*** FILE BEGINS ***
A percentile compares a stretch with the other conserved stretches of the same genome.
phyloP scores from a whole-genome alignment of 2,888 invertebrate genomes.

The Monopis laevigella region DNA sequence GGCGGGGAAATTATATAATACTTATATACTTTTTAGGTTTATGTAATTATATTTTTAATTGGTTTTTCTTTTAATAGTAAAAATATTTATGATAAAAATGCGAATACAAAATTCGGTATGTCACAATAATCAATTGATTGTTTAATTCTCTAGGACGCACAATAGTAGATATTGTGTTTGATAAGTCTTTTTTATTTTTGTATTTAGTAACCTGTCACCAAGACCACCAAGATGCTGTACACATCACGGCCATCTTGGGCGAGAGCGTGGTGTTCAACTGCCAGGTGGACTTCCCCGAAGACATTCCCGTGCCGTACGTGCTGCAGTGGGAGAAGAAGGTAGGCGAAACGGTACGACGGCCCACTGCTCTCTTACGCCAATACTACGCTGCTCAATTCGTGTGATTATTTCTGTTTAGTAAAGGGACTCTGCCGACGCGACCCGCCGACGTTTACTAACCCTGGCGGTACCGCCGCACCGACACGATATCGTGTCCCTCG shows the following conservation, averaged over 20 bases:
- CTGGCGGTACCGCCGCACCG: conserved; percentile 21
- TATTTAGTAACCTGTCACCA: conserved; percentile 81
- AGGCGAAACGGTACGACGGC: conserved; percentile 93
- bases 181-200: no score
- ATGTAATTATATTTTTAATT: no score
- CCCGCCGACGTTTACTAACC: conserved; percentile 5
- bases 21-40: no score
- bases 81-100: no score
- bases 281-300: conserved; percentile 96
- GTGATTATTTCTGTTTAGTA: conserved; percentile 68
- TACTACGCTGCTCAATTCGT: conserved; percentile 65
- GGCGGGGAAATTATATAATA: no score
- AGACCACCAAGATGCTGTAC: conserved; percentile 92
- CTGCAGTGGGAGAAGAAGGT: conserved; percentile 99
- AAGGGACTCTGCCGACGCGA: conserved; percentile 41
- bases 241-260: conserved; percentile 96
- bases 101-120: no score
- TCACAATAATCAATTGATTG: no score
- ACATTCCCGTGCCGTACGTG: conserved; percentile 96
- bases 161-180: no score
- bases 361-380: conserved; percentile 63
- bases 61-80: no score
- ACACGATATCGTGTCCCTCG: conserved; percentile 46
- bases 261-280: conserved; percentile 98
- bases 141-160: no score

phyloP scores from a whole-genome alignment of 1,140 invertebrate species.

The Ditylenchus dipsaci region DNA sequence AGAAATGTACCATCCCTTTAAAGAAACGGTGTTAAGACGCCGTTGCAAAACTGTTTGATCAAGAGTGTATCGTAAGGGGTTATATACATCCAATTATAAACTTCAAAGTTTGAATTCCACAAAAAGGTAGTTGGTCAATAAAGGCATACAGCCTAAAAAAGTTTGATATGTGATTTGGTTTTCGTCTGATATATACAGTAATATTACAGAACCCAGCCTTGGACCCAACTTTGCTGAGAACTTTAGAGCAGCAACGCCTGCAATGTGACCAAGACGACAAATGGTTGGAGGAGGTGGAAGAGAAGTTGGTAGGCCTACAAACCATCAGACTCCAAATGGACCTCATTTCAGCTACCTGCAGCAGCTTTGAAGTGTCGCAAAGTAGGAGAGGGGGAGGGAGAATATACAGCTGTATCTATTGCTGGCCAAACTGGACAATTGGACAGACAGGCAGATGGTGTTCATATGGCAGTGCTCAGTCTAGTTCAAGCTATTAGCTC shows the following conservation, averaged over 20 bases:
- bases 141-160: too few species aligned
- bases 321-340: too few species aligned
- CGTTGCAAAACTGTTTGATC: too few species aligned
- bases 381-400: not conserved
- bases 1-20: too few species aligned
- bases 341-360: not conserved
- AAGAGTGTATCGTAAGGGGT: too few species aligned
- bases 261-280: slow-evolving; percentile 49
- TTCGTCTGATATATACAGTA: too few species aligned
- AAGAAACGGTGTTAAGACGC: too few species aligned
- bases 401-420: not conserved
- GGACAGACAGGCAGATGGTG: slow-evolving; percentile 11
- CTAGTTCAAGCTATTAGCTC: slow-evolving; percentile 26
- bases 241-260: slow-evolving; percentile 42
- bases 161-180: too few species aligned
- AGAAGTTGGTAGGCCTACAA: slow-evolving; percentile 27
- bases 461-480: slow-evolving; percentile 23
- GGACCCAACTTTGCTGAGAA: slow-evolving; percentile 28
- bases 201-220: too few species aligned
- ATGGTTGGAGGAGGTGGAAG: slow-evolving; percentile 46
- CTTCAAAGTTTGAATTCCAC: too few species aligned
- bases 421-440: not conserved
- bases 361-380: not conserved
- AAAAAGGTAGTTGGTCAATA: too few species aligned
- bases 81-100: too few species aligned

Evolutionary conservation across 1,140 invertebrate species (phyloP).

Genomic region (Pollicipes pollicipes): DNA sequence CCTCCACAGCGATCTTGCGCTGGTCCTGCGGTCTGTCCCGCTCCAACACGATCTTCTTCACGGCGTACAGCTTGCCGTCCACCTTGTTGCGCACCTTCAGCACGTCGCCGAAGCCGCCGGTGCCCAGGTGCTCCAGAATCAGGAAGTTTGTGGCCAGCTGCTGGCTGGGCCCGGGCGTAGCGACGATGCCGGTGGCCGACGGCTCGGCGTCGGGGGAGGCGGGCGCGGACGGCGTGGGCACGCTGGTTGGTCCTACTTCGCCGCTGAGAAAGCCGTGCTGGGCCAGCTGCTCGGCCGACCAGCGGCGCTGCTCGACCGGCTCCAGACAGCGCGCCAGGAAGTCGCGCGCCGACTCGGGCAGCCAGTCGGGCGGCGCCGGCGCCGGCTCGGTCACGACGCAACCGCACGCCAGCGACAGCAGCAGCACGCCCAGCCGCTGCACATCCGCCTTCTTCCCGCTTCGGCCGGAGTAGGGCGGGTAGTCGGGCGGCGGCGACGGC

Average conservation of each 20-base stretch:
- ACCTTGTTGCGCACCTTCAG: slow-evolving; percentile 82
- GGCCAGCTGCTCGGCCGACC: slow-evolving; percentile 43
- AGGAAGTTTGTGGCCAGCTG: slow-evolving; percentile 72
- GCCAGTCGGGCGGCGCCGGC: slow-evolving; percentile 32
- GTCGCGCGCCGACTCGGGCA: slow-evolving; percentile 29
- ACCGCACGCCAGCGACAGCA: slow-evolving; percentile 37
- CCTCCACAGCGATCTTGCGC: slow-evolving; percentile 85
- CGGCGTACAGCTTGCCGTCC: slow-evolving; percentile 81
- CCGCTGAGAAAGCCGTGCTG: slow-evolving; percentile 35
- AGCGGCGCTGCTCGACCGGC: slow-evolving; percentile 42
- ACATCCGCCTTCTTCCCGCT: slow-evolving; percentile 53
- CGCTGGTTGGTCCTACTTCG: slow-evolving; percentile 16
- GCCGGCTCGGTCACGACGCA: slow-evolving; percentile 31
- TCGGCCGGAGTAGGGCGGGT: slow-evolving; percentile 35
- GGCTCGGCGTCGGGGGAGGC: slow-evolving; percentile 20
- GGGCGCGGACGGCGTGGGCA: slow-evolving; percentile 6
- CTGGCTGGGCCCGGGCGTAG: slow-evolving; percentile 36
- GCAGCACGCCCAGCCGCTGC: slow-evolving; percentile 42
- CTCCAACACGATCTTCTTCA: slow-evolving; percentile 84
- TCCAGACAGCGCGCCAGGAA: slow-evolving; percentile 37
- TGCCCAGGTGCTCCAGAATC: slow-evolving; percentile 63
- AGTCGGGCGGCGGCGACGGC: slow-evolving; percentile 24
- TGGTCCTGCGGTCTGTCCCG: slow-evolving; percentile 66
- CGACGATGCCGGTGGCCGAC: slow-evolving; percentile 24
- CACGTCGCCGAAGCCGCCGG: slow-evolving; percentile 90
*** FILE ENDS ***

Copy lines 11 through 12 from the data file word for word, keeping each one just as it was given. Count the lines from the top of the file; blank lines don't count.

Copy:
- bases 81-100: no score
- bases 281-300: conserved; percentile 96